For the last several months, Montanans have been spending a whole lot of money on fuel. There was a bit of a drop-off last week, but it's back up.  In fact, I checked on my way to work yesterday morning and it looks like it's 4.10 a gallon for regular over by my house, (UPDATE: the sign said 4.19 this morning) which is about 3 cents more than the state average here in Montana.  Taking a look at Triple-A, the average price for regular is 4.17 a gallon right now.

The average price per gallon here in Gallatin County is 4.20 a gallon, which puts us in the middle of the road as far as prices go. The most expensive spot according to the website is in the far southeast of the state in Carter County, where the average price per gallon for regular is 4.35 per gallon.

While we've been paying more and more for the better part of a year, according to on March 10th, the U.S. set the record for the highest per-gallon cost when the national average hit 4.33 a gallon for regular. Right now the national average is 4.20 a gallon, which is only a few cents above what we're paying here in Montana.

So what about the summer travel season?  What can we expect gas prices to look like?

Traditionally, fuel prices tend to start going up right around Memorial Day and stay up through Labor Day, well, what does that look like when gas is already over 4 bucks a gallon? For many Montanans, this could certainly affect their budget and their summer plans as far as travel goes.


Plus, we haven't even discussed the price of diesel fuel. Here in Montana, many of the trucks and equipment used for farming and ranching require diesel fuel, which can get real expensive, real fast. The average price for a gallon of diesel will cost you 5.34 a gallon here in Montana.

While the high cost of gas won't seem to slow down the tourists that will be making their way to Montana this summer, it certainly could affect locals and how they budget their income. As Montanans are quickly finding out, when you raise prices on fuel, price hikes on other goods and services quickly follow. Folks are not only spending more at the pump but they're also spending more at the grocery store and on other must-have items. As summer prices get ready to kick in, how much more will Montanans be asked to spend?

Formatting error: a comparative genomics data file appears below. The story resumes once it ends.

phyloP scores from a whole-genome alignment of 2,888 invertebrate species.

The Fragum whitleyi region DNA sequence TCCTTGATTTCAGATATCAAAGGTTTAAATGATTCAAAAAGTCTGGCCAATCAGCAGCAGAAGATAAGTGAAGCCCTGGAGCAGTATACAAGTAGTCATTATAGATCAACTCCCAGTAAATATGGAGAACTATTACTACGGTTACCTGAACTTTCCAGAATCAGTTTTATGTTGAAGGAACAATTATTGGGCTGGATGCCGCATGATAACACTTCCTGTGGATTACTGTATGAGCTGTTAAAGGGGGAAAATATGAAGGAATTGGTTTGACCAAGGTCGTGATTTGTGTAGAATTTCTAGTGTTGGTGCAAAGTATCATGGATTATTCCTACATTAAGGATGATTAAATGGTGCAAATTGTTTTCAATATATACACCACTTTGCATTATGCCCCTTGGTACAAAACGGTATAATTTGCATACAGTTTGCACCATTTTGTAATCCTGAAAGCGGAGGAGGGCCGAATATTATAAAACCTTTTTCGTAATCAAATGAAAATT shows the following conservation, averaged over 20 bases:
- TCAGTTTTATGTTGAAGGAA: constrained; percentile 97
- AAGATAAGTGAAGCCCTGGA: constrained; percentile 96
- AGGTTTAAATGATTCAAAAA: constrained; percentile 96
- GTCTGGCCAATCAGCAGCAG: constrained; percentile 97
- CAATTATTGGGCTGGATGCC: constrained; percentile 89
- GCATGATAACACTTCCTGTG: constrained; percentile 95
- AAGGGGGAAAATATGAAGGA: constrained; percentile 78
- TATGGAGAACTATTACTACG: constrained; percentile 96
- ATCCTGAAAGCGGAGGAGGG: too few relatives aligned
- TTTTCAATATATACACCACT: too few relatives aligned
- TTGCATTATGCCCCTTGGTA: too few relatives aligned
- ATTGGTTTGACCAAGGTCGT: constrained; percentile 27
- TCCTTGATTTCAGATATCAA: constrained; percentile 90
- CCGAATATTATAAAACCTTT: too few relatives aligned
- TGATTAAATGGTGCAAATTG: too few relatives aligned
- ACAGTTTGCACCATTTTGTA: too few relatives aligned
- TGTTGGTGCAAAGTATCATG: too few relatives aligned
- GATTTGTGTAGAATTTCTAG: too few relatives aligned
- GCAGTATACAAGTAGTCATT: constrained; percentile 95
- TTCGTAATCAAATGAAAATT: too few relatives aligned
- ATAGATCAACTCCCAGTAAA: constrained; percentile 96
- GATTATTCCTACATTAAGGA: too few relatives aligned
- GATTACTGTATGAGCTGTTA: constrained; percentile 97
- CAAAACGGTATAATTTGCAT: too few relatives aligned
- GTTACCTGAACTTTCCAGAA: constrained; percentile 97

Gas sign with high prices
Mark Tantrum

According to a report by the U.S. Energy Information Administration and The Today Show, experts say that gas will gradually decrease over the summer. The EIA predicts that the national average per gallon will be around 3.68 by September. For many Montanans, relief can't come soon enough.

LOOK: See how much gasoline cost the year you started driving

To find out more about how has the price of gas changed throughout the years, Stacker ran the numbers on the cost of a gallon of gasoline for each of the last 84 years. Using data from the Bureau of Labor Statistics (released in April 2020), we analyzed the average price for a gallon of unleaded regular gasoline from 1976 to 2020 along with the Consumer Price Index (CPI) for unleaded regular gasoline from 1937 to 1976, including the absolute and inflation-adjusted prices for each year.

Read on to explore the cost of gas over time and rediscover just how much a gallon was when you first started driving.

LOOK: See the iconic cars that debuted the year you were born

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